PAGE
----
Purge of 38 Army of­fi­cers

Daily Trust - - OPINIONE-MAIL -

Last month the Army Coun­cil an­nounced the re­tire­ment from ser­vice of thirty eight se­nior army of­fi­cers. This was the sin­gle big­gest sweep­ing out of mil­i­tary of­fi­cers since 1999 when, on as­sump­tion of of­fice, Pres­i­dent Oluse­gun Obasanjo re­tired dozens of what he called “po­lit­i­cally ex­posed” of­fi­cers, those who held po­lit­i­cal ap­point­ments un­der the mil­i­tary regimes. The re­cently re­tired Army of­fi­cers in­clude nine Ma­jor Gen­er­als, ten Brigadier-Gen­er­als, seven Colonels, eleven Lieu­tenant Colonels and one Ma­jor. Among them were two Gen­eral Of­fi­cers Com­mand­ing (GOCs) and sev­eral De­fence At­taches who were posted abroad at the twi­light of Lt. Gen­eral Ken­neth Min­imah’s ten­ure as Chief Army Staff. They were ex­pected to stay in their coun­tries of as­sign­ment for a min­i­mum of two and a max­i­mum of three years.

This gale of re­tire­ment has al­ready gen­er­ated mixed feel­ings. Act­ing Direc­tor of Army Pub­lic Re­la­tions Colonel Sani Kukasheka Us­man de­fended it say­ing, “Their re­tire­ment was based on Ser­vice ex­i­gen­cies. It should be re­called that not too long ago, some of­fi­cers were in­ves­ti­gated for be­ing par­ti­san dur­ing the 2015 gen­eral elec­tions. Sim­i­larly, the in­ves­ti­ga­tion by the Pres­i­den­tial Com­mit­tee in­ves­ti­gat­ing De­fence Con­tracts re­vealed a lot. Some of­fi­cers have al­ready been ar­raigned in court by the Eco­nomic and Fi­nan­cial Crimes Com­mis­sion, EFCC. Peo­ple should there­fore not read this out of con­text. The mil­i­tary must re­main apo­lit­i­cal and pro­fes­sional at all times. We must ap­plaud and sup­port this laud­able and bold ini­tia­tive by the gov­ern­ment.”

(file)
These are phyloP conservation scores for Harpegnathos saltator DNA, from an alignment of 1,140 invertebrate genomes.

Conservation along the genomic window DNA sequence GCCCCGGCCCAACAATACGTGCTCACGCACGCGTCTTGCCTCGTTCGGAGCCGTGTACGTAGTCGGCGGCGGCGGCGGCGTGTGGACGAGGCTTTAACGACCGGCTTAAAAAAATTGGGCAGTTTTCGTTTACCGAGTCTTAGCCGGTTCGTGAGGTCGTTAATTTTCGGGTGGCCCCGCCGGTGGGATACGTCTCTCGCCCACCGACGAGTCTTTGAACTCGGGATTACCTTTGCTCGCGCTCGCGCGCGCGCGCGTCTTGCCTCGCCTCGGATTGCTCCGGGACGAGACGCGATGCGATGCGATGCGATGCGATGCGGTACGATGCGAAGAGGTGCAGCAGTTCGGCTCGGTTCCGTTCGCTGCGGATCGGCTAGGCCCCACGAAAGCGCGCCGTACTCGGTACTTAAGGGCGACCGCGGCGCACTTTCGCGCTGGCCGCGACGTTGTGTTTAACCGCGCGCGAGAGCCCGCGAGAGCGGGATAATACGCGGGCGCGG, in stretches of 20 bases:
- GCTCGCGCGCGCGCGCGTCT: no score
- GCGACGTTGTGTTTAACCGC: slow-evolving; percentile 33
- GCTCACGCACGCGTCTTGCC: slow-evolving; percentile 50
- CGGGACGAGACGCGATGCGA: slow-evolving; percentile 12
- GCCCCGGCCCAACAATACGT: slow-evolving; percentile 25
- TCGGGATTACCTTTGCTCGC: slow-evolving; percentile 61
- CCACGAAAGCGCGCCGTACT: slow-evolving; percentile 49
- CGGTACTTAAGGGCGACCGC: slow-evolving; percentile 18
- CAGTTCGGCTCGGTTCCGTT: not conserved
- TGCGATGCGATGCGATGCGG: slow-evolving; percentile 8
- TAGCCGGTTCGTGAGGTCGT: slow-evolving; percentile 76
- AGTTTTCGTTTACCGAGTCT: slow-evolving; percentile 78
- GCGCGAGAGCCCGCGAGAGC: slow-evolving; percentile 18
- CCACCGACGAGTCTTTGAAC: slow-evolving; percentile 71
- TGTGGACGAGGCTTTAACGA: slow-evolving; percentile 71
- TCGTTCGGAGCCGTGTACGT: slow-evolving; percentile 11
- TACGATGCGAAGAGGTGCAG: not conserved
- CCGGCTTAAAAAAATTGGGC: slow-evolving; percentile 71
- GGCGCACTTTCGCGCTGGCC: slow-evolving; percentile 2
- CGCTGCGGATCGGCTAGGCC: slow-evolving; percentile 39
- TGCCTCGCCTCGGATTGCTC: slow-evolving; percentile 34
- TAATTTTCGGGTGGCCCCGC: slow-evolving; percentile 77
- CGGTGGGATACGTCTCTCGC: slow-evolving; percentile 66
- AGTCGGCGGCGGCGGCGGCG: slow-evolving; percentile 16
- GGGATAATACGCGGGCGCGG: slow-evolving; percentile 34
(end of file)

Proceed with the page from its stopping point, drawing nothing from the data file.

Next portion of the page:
How­ever, some of the af­fected of­fi­cers al­leged witch-hunt, say­ing the Army Coun­cil did not give them a fair hear­ing. One of them said, “There was noth­ing like fair hear­ing be­fore we were sacked. I was driv­ing when an in­sider broke the shock­ing story to me. It was two days af­ter I heard of the sack­ing that I got my let­ter, which did not pre­cisely state the ac­tual crime I com­mit­ted.” Still oth­ers al­leged that they were re­tired be­cause they were close to and loyal to for­mer ser­vice chiefs.

A doc­u­ment ob­tained by Daily Trust showed that the of­fi­cers were com­pul­so­rily re­tired based on pro­vi­sions of Chap­ter 9, Sec­tion 09.02 (a) of the Con­di­tions of Ser­vice of the Army, which states that, “An of­fi­cer may, at any time, be re­moved from the ser­vice, be called upon to re­tire or re­sign his com­mis­sion on dis­ci­plinary grounds.” We be­lieve there is noth­ing wrong in en­sur­ing that pro­fes­sion­al­ism is deeply en­trenched in the Nige­ria Army and other mil­i­tary ser­vices. Thou­sands of peo­ple lost their lives to Boko Haram in­sur­gents in the North-East and other parts of Nige­ria, partly due to acts of com­mis­sion and omis­sion by both the mil­i­tary and civil­ian au­thor­i­ties, es­pe­cially when monies meant for pro­cure­ment of arms were un­con­scionably di­verted to pri­vate pock­ets.

There­fore, those found want­ing must be made to face the mu­sic to so as to serve as a de­ter­rent to oth­ers. How­ever, the con­sti­tu­tional pro­vi­sion for fair hear­ing is ab­so­lute. No mat­ter the grav­ity of the of­fence one is sus­pected to have com­mit­ted, he or she must be given the op­por­tu­nity to de­fend him­self or her­self. Even though both Army Chief Lt Gen­eral Tukur Bu­ratai and De­fence Min­is­ter Brig-Gen Mansur Dan-Ali said at dif­fer­ent fora that the re­tired of­fi­cers had the op­por­tu­nity to de­fend them­selves, many of them deny this. We urge the af­fected of­fi­cers to ex­plore the pro­vi­sion of Sec­tion 09.02 (e) which states that, “An of­fi­cer called upon to re­tire, re­sign or re­lin­quish his com­mis­sion shall, if he so de­sires, ap­peal to Mr Pres­i­dent, the Com­man­der-in-Chief, through the Chief of De­fence Staff within 30 days to have his case con­sid­ered” to seek re­dress if they feel their re­tire­ment was not in order.

Nige­ri­ans can­not be happy with the abrupt re­tire­ment of se­nior mil­i­tary of­fi­cers when­ever there is a change of gov­ern­ment. The coun­try ex­pended a for­tune to train them both at home and abroad. Their ex­per­tise should not be sac­ri­ficed on the al­tar of po­lit­i­cal ex­pe­di­ency. The op­po­site of pro­fes­sion­al­ism will be achieved if sol­diers are thrown out for opaque po­lit­i­cal rea­sons.

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